FIGS. 9A-9C illustrate some examples of a first frequency signal and a second frequency signal and a detected third frequency signal according to some embodiments.

FIG. 10 illustrates a more detailed block diagram of the presence detector according to some embodiments.

FIG. 11 illustrates a flowchart of a method of detection and protection of a communication device according to some embodiments.

FIG. 12 illustrates a flowchart of a method of detection and protection of communication device according to some embodiments.

FIG. 13 illustrates a block diagram of a system according to some implementations.

DETAILED DESCRIPTION

The detailed description set forth below in connection with the appended drawings is intended as a description of embodiments of the present invention and is not intended to represent the only embodiments in which the present invention can be practiced. The term “exemplary” used throughout this description means “serving as an example, instance, or illustration,” and should not necessarily be construed as preferred or advantageous over other embodiments. The detailed description includes specific details for the purpose of providing a thorough understanding of the embodiments of the invention. It will be apparent to those skilled in the art that the embodiments of the invention may be practiced without these specific details. In some instances, well-known structures and devices are shown in block diagram form in order to avoid obscuring the novelty of the embodiments presented herein.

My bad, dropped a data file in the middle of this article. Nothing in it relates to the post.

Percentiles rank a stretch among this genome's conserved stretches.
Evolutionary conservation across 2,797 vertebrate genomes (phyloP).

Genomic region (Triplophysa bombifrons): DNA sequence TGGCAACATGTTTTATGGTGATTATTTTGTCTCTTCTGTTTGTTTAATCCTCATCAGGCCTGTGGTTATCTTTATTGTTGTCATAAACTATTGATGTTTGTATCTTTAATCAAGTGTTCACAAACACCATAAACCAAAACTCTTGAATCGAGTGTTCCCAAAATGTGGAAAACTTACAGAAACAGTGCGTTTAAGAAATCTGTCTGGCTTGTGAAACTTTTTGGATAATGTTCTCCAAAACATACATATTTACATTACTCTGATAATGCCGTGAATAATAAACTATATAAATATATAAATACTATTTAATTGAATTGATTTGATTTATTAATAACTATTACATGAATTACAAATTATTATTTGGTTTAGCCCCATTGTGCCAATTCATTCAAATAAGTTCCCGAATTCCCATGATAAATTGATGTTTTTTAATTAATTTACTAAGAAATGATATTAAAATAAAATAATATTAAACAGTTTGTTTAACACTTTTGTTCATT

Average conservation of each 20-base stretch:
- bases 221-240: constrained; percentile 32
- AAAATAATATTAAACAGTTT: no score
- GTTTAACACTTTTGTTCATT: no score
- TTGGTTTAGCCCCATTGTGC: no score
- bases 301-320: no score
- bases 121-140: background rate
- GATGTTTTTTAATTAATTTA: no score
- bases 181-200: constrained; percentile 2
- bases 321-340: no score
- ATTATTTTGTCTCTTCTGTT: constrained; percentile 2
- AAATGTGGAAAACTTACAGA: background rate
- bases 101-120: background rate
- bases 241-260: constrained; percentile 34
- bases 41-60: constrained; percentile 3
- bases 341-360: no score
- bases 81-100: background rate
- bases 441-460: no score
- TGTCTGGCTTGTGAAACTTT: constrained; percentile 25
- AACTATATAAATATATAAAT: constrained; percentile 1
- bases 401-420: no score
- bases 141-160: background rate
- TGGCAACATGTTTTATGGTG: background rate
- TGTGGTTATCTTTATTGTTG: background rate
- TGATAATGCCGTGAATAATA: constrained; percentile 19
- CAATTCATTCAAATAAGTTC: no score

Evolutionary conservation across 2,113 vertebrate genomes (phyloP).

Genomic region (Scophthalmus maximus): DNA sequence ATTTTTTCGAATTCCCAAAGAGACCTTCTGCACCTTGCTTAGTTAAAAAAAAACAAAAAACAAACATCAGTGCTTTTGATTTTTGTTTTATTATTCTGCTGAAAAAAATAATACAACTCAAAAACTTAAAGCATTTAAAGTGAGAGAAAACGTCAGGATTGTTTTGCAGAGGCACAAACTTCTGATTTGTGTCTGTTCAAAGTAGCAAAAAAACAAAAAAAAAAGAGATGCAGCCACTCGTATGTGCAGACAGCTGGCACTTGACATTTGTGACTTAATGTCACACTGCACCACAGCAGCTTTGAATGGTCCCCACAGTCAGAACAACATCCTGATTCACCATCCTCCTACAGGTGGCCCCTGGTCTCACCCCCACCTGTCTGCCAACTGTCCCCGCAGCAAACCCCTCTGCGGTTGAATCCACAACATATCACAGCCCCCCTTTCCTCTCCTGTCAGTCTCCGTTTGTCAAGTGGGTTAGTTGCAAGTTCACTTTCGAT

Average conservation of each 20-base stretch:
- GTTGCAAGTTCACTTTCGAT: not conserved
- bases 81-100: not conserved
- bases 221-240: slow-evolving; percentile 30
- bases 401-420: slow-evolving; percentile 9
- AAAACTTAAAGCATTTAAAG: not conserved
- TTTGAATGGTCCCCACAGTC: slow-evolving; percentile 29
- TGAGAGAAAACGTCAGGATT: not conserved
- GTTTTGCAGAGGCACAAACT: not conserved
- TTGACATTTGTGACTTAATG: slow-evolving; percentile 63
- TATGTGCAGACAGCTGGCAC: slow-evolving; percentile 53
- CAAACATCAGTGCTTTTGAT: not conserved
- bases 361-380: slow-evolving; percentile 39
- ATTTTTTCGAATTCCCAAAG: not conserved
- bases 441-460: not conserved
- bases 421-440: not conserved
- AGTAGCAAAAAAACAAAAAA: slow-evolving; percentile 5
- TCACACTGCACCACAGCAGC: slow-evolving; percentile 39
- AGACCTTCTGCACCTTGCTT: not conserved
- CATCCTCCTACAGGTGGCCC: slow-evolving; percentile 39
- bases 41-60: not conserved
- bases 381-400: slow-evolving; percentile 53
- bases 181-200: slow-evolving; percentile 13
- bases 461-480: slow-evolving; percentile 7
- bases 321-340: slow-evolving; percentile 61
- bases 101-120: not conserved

Wirelessly transferring power may refer to transferring any form of energy associated with electric fields, magnetic fields, electromagnetic fields, or otherwise that is transmitted from a transmitter to a receiver without the use of physical electrical conductors. (e.g., power may be transferred through free space). The power output into a wireless field (e.g., a magnetic field) may be received or captured by a receiving antenna or coil to achieve power transfer.